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Spontaneous Formation of an Internal Shear Band in Ice Flowing over Topographically Variable Bedrocks 2
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  • Emma Liu,
  • Ludovic Räss,
  • Yury Podladchikov,
  • Frédéric Herman,
  • Jenny Suckale
Emma Liu

Corresponding Author:liuwj@stanford.edu

Author Profile
Ludovic Räss
Author Profile
Yury Podladchikov
Institute of Earth Sciences, University of Lausanne
Frédéric Herman
Institute of Earth Surface Dynamics, University of Lausanne
Jenny Suckale
Institute of Earth Surface Dynamics, University of Lausanne, Geophysics Department, Stanford University


Key Points: 10 • Ice flowing over a rough basal topography may spontaneously develop an inter-11 nal shear band on topographical highs. 12 • The shear strain rate localization and shear heating in the internal shear band is 13 amplified by a non-linear rheology. 14 • We identify two competing mechanisms that affect the energy balance near the 15 bedrock: vertical advective cooling and internal shear heating. Abstract 17 The dramatic acceleration of ice surface speed from upstream to downstream is a no-18 ticeable feature in many ice streams and glaciers. This speed-up is thought to be asso-19 ciated with a transition from internal, distributed deformation to highly localized defor-20 mation at the ice-bedrock interface, but the physical processes governing this transition 21 remain unclear. Here, we argue that basal topography amplifies the feedback between 22 shear heating and localization, leading to the spontaneous formation of an internal shear 23 band for a non-linear rheology. We model the thermo-mechanical ice flow over a simpli-24 fied basal topography using a high-resolution Stokes solver. To capture the interactions 25 between ice and rock, we implement an Immersed Boundary Method and use a level-set 26 approach to represent the free surface of the ice. Our results suggest that an internal shear 27 band can form on topographical highs, continuously heating the basal ice and may grad-28 ually enable a transition to basal sliding. This effect depends sensitively on rheology, with 29 the composite rheology by Goldsby and Kohlstedt (2001) amplifying shear heating no-30 tably. 31 Plain Language Summary 32 On its way towards the ocean, ice speeds up dramatically from less than one me-33 ter per year inland to up to a kilometer per year downstream. In this paper, we inves-34 tigate the physical processes controlling this speed-up. More specifically, we focus on the 35 role that the bedrock topography underneath the ice might play to facilitate this tran-36 sition. We use a two-dimensional numerical model to simulate the temperature distri-37 bution and deformation within a slab of ice flowing down a ramp over a simplified to-38 pography. We find that including basal topography could lead to the development of in-39 ternal shear band located on top of topographical highs. Around half of the total shear 40 deformation within the ice occurs within this band. We compare our model results to 41 borehole measurements from Greenland and find evidence that supports the existence 42 of a shear band. 43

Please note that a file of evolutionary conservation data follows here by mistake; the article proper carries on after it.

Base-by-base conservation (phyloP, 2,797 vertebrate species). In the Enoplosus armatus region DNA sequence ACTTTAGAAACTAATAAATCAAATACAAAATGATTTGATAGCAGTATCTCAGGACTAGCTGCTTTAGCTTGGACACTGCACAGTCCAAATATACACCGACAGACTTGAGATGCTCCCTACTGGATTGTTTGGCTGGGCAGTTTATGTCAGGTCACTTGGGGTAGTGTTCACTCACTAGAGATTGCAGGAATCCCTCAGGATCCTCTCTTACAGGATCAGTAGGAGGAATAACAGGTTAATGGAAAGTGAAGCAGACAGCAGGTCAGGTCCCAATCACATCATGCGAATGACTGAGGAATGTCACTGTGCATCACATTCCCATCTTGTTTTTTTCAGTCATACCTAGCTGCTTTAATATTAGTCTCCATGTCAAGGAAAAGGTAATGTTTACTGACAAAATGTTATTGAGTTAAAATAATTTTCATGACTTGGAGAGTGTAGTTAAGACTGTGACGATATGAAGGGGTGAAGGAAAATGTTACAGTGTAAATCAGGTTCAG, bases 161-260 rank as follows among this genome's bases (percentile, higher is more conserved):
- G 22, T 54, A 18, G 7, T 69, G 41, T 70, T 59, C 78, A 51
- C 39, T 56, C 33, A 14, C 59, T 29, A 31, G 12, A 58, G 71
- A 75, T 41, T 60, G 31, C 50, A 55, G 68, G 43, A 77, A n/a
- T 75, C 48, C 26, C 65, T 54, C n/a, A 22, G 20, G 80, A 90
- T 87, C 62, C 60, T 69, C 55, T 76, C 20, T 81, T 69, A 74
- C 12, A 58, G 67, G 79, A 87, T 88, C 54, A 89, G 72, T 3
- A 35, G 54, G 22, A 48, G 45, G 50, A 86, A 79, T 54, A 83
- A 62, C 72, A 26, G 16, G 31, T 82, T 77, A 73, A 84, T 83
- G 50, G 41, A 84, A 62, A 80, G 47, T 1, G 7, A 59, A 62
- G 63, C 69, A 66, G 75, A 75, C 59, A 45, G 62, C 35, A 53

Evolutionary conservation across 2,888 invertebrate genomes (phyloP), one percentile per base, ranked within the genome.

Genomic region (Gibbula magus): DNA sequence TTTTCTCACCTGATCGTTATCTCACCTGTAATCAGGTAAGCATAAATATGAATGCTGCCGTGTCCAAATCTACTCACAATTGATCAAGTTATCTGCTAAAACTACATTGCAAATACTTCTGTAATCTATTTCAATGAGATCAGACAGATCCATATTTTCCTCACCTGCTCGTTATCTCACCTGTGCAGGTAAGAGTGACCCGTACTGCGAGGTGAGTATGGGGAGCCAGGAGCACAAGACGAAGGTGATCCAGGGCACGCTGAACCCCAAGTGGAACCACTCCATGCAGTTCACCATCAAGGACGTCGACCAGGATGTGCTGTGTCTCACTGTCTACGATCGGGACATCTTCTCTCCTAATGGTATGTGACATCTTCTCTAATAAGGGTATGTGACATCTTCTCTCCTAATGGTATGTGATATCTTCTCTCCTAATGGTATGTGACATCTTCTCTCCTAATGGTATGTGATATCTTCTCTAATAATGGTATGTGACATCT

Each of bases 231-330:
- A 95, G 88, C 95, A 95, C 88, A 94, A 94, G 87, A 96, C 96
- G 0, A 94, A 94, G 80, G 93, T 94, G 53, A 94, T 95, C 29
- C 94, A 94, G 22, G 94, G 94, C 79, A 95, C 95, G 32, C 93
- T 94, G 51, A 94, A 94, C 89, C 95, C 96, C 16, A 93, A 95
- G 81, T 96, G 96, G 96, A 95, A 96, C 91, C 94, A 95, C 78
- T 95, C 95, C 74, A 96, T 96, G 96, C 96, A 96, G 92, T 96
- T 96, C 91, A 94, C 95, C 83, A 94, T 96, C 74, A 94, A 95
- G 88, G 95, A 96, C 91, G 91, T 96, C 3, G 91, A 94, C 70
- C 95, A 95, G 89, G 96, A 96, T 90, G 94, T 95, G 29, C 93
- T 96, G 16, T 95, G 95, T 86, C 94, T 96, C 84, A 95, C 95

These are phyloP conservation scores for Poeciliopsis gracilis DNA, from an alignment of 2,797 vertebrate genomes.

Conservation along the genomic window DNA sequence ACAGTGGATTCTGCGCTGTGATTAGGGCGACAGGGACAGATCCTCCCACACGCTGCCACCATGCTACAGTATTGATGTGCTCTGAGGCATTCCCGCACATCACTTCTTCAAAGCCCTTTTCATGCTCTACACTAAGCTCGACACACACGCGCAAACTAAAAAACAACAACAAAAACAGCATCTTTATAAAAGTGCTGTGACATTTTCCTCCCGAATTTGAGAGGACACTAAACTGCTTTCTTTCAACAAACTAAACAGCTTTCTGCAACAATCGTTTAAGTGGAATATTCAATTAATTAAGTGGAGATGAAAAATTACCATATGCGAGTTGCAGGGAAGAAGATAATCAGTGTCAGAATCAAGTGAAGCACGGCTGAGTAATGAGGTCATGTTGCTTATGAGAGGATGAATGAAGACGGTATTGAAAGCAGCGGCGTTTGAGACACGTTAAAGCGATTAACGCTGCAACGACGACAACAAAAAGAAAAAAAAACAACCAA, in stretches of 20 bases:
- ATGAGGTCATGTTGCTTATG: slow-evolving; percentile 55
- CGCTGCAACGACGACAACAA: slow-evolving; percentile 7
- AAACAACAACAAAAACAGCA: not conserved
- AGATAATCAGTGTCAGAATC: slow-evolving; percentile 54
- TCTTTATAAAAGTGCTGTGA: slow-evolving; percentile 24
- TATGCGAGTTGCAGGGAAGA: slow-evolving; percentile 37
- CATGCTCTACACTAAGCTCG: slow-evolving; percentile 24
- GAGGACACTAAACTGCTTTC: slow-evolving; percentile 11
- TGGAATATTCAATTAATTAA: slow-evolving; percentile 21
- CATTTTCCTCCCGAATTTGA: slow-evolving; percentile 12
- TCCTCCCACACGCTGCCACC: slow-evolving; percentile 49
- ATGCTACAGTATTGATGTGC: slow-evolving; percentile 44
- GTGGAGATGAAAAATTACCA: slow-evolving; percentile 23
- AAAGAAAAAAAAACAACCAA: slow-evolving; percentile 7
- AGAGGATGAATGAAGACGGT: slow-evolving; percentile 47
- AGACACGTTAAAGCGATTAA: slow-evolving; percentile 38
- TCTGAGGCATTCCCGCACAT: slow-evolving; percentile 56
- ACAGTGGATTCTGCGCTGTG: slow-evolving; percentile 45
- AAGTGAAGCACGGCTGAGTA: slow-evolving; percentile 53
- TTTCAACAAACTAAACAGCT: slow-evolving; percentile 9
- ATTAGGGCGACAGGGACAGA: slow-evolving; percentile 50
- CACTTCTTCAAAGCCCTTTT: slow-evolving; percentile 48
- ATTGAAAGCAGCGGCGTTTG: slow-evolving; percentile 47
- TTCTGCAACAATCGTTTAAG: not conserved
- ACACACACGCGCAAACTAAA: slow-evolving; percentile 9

14 Mar 2023Submitted to ESS Open Archive
16 Mar 2023Published in ESS Open Archive